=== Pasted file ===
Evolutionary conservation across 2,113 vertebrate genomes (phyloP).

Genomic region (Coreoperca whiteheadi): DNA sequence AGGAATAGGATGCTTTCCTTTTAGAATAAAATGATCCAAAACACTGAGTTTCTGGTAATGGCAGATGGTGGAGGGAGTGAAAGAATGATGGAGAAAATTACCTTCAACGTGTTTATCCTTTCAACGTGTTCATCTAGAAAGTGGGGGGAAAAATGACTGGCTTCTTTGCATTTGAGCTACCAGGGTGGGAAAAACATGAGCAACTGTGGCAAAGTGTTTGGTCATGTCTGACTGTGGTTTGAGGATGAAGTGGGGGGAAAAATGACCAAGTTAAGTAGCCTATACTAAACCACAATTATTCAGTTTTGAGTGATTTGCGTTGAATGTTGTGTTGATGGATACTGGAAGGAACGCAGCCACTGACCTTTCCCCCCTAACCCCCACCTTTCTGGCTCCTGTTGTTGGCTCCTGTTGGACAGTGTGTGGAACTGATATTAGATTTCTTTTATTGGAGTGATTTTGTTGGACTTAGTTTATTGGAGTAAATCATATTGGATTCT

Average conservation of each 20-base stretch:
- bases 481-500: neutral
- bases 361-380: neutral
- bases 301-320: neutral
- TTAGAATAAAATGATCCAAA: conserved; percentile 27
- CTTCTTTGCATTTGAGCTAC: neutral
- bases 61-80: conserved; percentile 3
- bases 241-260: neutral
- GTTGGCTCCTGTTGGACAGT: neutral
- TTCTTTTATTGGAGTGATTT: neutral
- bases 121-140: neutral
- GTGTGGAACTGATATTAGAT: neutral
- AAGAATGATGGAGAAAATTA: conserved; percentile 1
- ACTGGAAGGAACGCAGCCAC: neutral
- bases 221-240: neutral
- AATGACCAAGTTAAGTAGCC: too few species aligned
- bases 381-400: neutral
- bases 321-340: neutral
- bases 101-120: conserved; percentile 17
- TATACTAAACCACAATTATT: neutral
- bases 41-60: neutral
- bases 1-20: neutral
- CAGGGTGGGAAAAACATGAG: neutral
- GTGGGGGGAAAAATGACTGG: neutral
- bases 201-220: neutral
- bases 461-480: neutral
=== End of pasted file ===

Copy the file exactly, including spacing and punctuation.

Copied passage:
Evolutionary conservation across 2,113 vertebrate genomes (phyloP).

Genomic region (Coreoperca whiteheadi): DNA sequence AGGAATAGGATGCTTTCCTTTTAGAATAAAATGATCCAAAACACTGAGTTTCTGGTAATGGCAGATGGTGGAGGGAGTGAAAGAATGATGGAGAAAATTACCTTCAACGTGTTTATCCTTTCAACGTGTTCATCTAGAAAGTGGGGGGAAAAATGACTGGCTTCTTTGCATTTGAGCTACCAGGGTGGGAAAAACATGAGCAACTGTGGCAAAGTGTTTGGTCATGTCTGACTGTGGTTTGAGGATGAAGTGGGGGGAAAAATGACCAAGTTAAGTAGCCTATACTAAACCACAATTATTCAGTTTTGAGTGATTTGCGTTGAATGTTGTGTTGATGGATACTGGAAGGAACGCAGCCACTGACCTTTCCCCCCTAACCCCCACCTTTCTGGCTCCTGTTGTTGGCTCCTGTTGGACAGTGTGTGGAACTGATATTAGATTTCTTTTATTGGAGTGATTTTGTTGGACTTAGTTTATTGGAGTAAATCATATTGGATTCT

Average conservation of each 20-base stretch:
- bases 481-500: neutral
- bases 361-380: neutral
- bases 301-320: neutral
- TTAGAATAAAATGATCCAAA: conserved; percentile 27
- CTTCTTTGCATTTGAGCTAC: neutral
- bases 61-80: conserved; percentile 3
- bases 241-260: neutral
- GTTGGCTCCTGTTGGACAGT: neutral
- TTCTTTTATTGGAGTGATTT: neutral
- bases 121-140: neutral
- GTGTGGAACTGATATTAGAT: neutral
- AAGAATGATGGAGAAAATTA: conserved; percentile 1
- ACTGGAAGGAACGCAGCCAC: neutral
- bases 221-240: neutral
- AATGACCAAGTTAAGTAGCC: too few species aligned
- bases 381-400: neutral
- bases 321-340: neutral
- bases 101-120: conserved; percentile 17
- TATACTAAACCACAATTATT: neutral
- bases 41-60: neutral
- bases 1-20: neutral
- CAGGGTGGGAAAAACATGAG: neutral
- GTGGGGGGAAAAATGACTGG: neutral
- bases 201-220: neutral
- bases 461-480: neutral